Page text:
But this new Eagle Scout got just the sort of ceremony he wanted. He was not interested in being in the spotlight, and besides he had already shifted to college mode. A good alternative might have been to do a ceremony when he was home for the holidays (something like the College and Career ceremony in The Eagle Court of Honor Book), but that’s not what happened.

My point here is not that you should do the same sort of thing with your next Eagle Scout. My point is that you should think about his unique situation, personality, and preferences before you set a date and write a script. Make the ceremony fit the Scout–whatever that ends up looking like–and he’ll still be talking fondly about it 14 years later like the man I interviewed this week.

For more great ideas, check out my ebook, Showtime: 45 Top Tips from and The Eagle Court of Honor Book; it costs just $2.99 and is available for immediate download from both and

One Thing Every Fundraising Project Must Avoid


Scrolling through my Facebook feed recently, I spotted the graphic shown above. It made the rounds on social media a couple of years ago and even earned mentions on the websites of the Today Show and Parenting magazine.

As you can see, the apparently legitimate form gives parents alternative fundraising options at various levels, such as:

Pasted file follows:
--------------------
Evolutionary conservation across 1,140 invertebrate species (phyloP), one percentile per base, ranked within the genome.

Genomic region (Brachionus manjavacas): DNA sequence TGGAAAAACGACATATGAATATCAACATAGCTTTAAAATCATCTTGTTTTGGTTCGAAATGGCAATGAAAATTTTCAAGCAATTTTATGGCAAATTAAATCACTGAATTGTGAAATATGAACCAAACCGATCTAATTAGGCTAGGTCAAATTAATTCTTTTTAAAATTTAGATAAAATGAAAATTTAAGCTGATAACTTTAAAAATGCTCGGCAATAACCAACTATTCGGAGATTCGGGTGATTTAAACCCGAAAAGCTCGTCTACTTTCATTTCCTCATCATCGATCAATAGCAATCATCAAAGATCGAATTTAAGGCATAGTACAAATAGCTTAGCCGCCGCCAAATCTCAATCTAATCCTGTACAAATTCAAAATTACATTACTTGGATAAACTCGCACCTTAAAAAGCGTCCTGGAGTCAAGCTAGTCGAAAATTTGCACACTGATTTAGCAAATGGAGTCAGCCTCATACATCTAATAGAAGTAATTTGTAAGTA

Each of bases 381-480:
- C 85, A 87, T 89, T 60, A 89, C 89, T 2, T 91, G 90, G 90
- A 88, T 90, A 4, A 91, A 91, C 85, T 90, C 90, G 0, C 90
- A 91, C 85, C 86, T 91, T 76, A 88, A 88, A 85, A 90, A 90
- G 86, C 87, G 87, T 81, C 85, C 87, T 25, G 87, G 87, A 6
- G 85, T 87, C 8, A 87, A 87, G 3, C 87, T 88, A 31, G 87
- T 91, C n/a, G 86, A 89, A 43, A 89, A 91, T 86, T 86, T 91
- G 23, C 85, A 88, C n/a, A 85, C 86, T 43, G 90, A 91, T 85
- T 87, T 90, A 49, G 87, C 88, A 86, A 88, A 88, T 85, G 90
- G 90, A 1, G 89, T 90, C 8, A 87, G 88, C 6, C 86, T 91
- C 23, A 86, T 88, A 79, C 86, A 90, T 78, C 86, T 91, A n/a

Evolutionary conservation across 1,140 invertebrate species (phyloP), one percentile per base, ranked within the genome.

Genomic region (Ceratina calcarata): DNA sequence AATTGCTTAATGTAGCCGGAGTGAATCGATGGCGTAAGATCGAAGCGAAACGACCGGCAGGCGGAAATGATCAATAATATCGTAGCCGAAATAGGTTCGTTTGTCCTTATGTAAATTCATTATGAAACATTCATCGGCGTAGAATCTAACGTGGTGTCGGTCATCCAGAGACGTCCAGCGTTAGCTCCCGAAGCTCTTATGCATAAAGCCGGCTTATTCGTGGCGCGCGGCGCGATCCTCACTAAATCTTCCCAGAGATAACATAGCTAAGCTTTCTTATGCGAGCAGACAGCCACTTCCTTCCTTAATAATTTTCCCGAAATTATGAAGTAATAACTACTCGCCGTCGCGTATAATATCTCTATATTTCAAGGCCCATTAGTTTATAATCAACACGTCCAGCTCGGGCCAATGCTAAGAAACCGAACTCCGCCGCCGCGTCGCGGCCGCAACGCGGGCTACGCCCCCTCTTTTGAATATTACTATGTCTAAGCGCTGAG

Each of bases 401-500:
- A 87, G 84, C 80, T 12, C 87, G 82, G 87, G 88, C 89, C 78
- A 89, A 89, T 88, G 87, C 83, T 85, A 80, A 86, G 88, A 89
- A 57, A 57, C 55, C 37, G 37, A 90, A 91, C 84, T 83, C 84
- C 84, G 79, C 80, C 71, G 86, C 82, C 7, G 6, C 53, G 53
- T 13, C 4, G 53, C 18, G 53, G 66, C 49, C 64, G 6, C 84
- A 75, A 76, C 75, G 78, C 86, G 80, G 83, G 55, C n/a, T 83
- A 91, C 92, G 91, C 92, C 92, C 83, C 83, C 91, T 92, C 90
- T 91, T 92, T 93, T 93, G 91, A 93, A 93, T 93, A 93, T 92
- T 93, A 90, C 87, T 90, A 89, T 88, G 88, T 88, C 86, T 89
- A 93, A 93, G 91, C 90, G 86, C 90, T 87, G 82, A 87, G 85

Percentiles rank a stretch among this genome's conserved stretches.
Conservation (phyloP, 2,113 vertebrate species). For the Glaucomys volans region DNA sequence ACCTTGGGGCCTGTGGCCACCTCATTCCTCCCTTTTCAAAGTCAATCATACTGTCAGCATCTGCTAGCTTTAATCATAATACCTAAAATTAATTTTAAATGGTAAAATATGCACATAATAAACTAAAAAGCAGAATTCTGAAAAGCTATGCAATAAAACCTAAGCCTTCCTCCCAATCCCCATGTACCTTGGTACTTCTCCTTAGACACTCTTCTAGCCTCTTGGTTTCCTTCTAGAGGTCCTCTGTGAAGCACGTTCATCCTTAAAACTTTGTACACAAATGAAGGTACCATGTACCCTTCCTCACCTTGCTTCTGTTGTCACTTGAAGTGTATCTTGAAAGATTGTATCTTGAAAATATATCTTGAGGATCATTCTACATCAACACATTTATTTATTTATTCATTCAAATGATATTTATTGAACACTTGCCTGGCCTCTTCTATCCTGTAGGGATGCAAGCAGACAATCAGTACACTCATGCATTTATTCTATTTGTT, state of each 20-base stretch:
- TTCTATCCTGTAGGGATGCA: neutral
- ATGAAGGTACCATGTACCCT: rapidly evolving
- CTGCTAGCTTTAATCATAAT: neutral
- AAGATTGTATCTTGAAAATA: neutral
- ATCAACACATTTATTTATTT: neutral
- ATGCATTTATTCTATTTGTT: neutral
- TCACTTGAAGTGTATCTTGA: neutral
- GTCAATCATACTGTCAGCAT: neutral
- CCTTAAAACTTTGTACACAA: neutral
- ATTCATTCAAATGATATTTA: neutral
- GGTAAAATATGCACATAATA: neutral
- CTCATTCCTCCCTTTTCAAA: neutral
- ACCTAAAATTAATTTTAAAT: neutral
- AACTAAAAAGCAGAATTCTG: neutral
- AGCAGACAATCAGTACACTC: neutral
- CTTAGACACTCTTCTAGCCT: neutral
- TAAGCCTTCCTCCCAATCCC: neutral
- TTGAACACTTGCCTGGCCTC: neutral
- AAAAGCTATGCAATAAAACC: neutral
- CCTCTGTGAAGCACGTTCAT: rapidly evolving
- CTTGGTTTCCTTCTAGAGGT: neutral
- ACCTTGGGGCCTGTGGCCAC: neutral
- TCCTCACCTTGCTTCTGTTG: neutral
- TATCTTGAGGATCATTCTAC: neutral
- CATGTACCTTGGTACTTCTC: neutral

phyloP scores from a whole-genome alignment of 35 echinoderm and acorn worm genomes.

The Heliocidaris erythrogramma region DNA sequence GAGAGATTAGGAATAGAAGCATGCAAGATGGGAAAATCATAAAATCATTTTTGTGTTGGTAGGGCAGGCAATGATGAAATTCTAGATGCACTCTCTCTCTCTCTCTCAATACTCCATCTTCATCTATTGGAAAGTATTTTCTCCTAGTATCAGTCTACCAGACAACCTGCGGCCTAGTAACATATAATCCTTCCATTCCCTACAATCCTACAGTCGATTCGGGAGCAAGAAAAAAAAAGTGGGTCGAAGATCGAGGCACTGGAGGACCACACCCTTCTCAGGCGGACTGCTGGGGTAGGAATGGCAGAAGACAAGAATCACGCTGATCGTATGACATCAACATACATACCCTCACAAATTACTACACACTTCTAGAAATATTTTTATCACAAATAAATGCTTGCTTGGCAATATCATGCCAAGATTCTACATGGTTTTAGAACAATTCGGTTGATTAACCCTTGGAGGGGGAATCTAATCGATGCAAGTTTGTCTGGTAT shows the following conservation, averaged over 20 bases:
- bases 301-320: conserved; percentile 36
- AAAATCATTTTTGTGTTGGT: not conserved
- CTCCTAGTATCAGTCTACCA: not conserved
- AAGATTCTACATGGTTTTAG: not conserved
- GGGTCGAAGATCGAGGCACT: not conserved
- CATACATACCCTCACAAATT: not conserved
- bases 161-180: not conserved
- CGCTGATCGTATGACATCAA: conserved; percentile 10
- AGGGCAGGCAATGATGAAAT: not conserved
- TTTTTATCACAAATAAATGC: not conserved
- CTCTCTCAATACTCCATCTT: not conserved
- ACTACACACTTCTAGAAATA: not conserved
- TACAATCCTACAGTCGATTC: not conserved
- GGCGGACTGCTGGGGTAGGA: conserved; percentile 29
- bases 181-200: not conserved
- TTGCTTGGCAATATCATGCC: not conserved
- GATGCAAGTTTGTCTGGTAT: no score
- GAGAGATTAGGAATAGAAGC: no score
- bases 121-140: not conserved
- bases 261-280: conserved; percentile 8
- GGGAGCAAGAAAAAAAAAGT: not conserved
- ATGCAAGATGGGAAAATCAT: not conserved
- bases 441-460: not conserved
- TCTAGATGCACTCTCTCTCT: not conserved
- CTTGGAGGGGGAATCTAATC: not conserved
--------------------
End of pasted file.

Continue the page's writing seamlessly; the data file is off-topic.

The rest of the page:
• $15: “I do not want to bake, so here is the money I would have spent on those cupcakes.”
  • $50: “I do not want to walk, swim or run in any activity that has the word ‘thon’ in it. Here is the money I would have spent on my child’s ‘free’ t-shirt.”
  • $100: “I really wouldn’t have helped anyway, so here is $100 to forget my name.” (My favorite!)

The point of the form, of course, is that many parents are tired of endless school fundraisers where most of the funds come directly from their pockets or from the pockets of friends, family, and co-workers. They’re also smart enough to know it’s better to make a $10 donation than to spend $20 on a fundraising item that nets the PTA $10 or less.

Good troop fundraising projects don’t work like that. While parents may be customers, they shouldn’t comprise the bulk of the customer base. Instead, most of the money should come from people outside the troop family, including members of the chartered organization and the general public. And those customers should receive a decent value for their money. As the BSA’s Guide to Unit Money-earning Projects says, “All commercial products must sell on their own merits, not the benefit received by the Boy Scouts.The principle of value received is critical in choosing what to sell.”

If your fundraisers are robbing Peter to pay Paul’s camp fees, it’s time to rethink how you earn money. Otherwise, your troop families might start using that PTA’s alternate fundraising form–or stop supporting your fundraisers at all.

Need more great troop program ideas? Check out the new edition of The Scoutmaster’s Other Handbook, which is now available in both print and e-book formats at